1. Question: In primary balloting where ‘X’ voters choose ‘Y’ delegates, we have some typical range of the ratio ‘N’ voters per delegate.

    Super Delegates, however, are not voted into place. Hence, since the Super Delegates “elect themselves” to play that role, we have a 1:1 ratio for them.

    Ergo, a Super Delegate has a “voting weight” equal to ‘N’ times that of a primary (citizen) voter. (Here we’re restricting our discourse to the first balloting in the convention, and making the assumption that the normal delegates will vote according to their pledged candidates faithfully.)

    What is the typical range for this weighting factor that makes these Super Delegates so Super in terms of influencing an election outcome?

  2. In a sense, they are voted into place, if they are elected officials.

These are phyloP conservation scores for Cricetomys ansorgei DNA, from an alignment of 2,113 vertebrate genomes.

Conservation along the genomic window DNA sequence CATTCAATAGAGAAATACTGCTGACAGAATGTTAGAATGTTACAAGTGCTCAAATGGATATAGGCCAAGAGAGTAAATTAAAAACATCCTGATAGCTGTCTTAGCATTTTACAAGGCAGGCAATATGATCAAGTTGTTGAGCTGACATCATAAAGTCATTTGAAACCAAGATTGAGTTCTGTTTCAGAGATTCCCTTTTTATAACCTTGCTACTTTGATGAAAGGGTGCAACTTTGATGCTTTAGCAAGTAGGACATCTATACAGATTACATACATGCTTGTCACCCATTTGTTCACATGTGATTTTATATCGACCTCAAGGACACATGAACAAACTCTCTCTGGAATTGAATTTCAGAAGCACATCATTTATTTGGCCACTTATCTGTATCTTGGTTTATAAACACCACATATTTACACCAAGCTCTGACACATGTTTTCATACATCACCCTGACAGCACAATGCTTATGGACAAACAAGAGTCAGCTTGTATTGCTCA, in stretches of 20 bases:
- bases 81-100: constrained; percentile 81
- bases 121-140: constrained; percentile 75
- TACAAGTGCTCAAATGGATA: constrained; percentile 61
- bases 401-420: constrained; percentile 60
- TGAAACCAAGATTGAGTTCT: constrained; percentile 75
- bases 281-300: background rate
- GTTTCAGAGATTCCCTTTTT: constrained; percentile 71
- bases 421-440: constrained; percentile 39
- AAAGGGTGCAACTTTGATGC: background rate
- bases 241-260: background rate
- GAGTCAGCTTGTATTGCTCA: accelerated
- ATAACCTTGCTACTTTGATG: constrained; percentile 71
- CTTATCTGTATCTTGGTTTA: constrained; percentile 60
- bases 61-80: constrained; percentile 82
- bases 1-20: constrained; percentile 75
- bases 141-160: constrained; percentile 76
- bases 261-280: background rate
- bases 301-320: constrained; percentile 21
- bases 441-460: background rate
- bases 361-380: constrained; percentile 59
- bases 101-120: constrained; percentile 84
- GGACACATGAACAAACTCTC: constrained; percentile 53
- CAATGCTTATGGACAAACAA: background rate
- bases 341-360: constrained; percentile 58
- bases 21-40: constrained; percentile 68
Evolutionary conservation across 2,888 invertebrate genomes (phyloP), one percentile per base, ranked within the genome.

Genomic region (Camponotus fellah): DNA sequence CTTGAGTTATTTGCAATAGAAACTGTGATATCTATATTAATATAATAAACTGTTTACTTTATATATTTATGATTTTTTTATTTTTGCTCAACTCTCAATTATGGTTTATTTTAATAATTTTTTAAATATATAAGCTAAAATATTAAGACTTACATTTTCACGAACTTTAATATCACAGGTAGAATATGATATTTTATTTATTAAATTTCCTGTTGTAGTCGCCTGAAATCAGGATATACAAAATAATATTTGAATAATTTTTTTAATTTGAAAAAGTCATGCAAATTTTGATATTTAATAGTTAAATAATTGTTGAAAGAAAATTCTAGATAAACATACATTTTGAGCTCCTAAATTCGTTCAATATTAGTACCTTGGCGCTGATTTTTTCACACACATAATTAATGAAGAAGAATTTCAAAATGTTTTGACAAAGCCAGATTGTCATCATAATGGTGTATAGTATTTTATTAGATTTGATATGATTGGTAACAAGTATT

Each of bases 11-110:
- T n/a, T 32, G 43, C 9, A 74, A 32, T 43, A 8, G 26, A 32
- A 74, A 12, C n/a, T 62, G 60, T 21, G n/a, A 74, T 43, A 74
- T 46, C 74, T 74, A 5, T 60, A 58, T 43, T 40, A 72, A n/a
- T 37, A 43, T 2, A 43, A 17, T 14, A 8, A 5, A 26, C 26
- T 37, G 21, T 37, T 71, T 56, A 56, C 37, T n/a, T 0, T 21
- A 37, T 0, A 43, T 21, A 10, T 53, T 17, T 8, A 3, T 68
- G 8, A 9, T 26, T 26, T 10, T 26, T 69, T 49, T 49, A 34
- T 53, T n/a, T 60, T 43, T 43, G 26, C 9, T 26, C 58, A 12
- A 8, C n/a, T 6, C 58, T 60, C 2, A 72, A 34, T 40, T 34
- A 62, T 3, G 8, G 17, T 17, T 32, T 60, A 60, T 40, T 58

Bit I think you might be asking what is the ratio of participants to normal delegates.

    The answer is that it is wildly variable.

  3. From wipediea,

    Under the party’s delegate selection rules, the number of pledged delegates allocated to each of the 50 U.S. states and Washington, D.C. is determined using a formula based on three main factors:

    The proportion of votes each state gave to the Democratic candidate in the last three presidential elections (2004, 2008, and 2012)
    The number of electoral votes each state has in the United States Electoral College.
    The stage of the primary season when they hold their contest. States and territories that hold their contests later are given bonus seats

  4. This really is complicated!! Who knew?

    (So perhaps all the brou-ha-ha over events this election year have the positive effect of increased awareness on the part of the voters on how their system actually works. Or doesn’t, as the case may be…)

    The point about some of them being elected officials is a good one to point out… Yet another proxy for actual Democracy.

    I like your proposal, though.